We'd like to be part of a federation of like-minded
institutions using common standards so materials can
be easily exchanged."
partnership is with the University of Utah, where assistant
professor of instructional technology David Wiley is
building an Internet environment to provide people-to-people
support for the OCW's content through voluntary, selforganizing
communities of interest.
Dr. Wiley's idea succeeds is almost secondary. Without
the critical mass of learning materials from the OCW,
such experiments will simply not be possible. A new
door has been opened, and Dr. Wiley's is but one glimpse
of the opportunities on the other side.
universities -- or, at least, one Canadian university
-- should emulate MIT's example. The benefits would
be huge. Leading academics, such as Roger Martin, dean
of the Rotman School of Management at the University
of Toronto, say that investments in higher education
improve our economic productivity, prosperity and competitiveness.
about open education as a way to improve the productivity
the treasure trove of (remember, taxpayer-funded) academic
knowledge would, for a relatively modest investment,
improve the productivity of academia itself, while providing
a whole new array of knowledge resources to self-starters
and employees across the country.
preparing their materials for public display, and also
by having easy access to the materials of others, faculty
members will inevitably improve course quality while
saving time -- through reuse of others' good stuff --
in the preparation of class materials. Serendipity will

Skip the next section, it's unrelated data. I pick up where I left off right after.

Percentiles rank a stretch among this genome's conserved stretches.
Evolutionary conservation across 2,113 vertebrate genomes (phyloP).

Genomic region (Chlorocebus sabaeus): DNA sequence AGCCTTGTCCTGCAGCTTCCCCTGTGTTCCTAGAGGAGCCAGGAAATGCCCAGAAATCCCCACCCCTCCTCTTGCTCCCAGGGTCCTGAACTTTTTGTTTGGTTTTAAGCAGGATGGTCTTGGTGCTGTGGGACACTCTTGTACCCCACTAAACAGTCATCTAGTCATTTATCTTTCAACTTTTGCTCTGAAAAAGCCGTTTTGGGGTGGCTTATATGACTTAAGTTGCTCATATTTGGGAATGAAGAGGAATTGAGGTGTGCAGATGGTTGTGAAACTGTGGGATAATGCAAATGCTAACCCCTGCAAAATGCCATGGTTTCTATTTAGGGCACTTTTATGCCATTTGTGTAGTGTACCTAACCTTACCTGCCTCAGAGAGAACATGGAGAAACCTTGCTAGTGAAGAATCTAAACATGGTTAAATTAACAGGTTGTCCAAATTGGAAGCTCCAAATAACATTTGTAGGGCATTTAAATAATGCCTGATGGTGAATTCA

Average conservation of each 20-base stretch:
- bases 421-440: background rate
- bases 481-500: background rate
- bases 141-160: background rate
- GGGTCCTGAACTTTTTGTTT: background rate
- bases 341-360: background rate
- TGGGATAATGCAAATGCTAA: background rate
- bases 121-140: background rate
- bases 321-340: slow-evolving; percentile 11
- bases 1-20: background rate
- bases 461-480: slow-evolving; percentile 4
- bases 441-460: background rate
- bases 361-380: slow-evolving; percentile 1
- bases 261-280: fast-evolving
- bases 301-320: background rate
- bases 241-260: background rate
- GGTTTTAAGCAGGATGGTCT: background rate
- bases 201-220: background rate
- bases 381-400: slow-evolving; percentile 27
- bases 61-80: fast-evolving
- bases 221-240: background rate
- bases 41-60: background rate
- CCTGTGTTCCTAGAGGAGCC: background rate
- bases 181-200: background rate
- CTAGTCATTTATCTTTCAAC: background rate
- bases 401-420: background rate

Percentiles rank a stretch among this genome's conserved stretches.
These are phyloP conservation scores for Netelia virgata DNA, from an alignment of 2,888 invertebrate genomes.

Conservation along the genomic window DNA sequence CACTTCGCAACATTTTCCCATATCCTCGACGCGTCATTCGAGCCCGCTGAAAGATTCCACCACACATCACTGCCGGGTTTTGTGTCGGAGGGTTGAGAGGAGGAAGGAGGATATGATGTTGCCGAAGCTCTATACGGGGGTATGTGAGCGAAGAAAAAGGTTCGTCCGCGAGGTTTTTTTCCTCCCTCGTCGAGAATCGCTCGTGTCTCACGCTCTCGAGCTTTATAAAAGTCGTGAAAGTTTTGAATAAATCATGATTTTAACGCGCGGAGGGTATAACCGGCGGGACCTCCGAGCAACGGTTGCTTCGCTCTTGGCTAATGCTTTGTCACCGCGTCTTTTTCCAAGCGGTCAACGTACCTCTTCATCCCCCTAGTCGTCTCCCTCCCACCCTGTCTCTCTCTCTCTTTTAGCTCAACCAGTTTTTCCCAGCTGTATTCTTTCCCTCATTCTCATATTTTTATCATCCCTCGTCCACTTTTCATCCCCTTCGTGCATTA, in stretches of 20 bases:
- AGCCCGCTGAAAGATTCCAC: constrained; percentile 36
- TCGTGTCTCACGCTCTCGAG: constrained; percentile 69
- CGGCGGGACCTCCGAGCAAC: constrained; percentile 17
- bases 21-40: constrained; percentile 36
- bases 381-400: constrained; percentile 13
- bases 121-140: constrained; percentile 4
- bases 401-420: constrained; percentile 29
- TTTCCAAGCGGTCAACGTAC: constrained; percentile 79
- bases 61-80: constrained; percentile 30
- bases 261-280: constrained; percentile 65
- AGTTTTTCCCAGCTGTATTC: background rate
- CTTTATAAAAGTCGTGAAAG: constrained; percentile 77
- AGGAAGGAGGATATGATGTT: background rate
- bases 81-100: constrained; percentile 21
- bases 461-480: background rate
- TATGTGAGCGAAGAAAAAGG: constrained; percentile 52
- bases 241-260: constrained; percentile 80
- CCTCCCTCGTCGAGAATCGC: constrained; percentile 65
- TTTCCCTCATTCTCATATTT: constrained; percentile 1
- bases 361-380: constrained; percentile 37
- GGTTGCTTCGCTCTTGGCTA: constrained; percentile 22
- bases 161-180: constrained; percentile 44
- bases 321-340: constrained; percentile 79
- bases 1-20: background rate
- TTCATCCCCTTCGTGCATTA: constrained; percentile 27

provide additional benefits. Ms. Margulies tells a story
of two professors in superficially unrelated fields
who didn't even know one another; they discovered that
they were working on the same problem after perusing
the OCW curriculum.
a leading school's entire curriculum to go on-line,
Canada's Edusource initiative, which promotes sharing
among volunteer faculty across the country, would receive
a big shot in the arm. This would really fly if the
on-line curriculum used Edusource's standards. Opening
an entire university curriculum would also provide big
benefits for companies and their employees. Corporate
training departments and individual learners would gain
a vast new resource for
knowledge and skill development. And as collaborative
learning models like those proposed by Utah's Dr. Wiley
take form, the "productivity" of lifelong
learning will accelerate.
course, all this takes money. MIT was aided by grants
in the tens of millions from well-heeled national foundations.
No Canadian university is anywhere near as well endowed
as the MITs, Stamfords and Harvards of the world. Our
schools need to make tough choices about every fundraising
this is one tough -- albeit unconventional -- choice
that's worth making.
Ticoll ([email protected])
is a consultant, speaker and author. His new book is
"The Naked Corporation: Howthe Age of Transparency
Will Revolutionize Business" (Viking Canada,
www.nakedcorporation.com ), written with Don Tapscott.
and eduSourceCanada working together on learning object
With funding of $4.25 million from CANARIE the eduSourceCanada
project is playing a leadership role in promoting online
learning. eduSource is a national consortium of learning
institutions, universities and private sector partners,
who will create the first pan-Canadian bilingual testbed
of linked interoperable learning object repositories.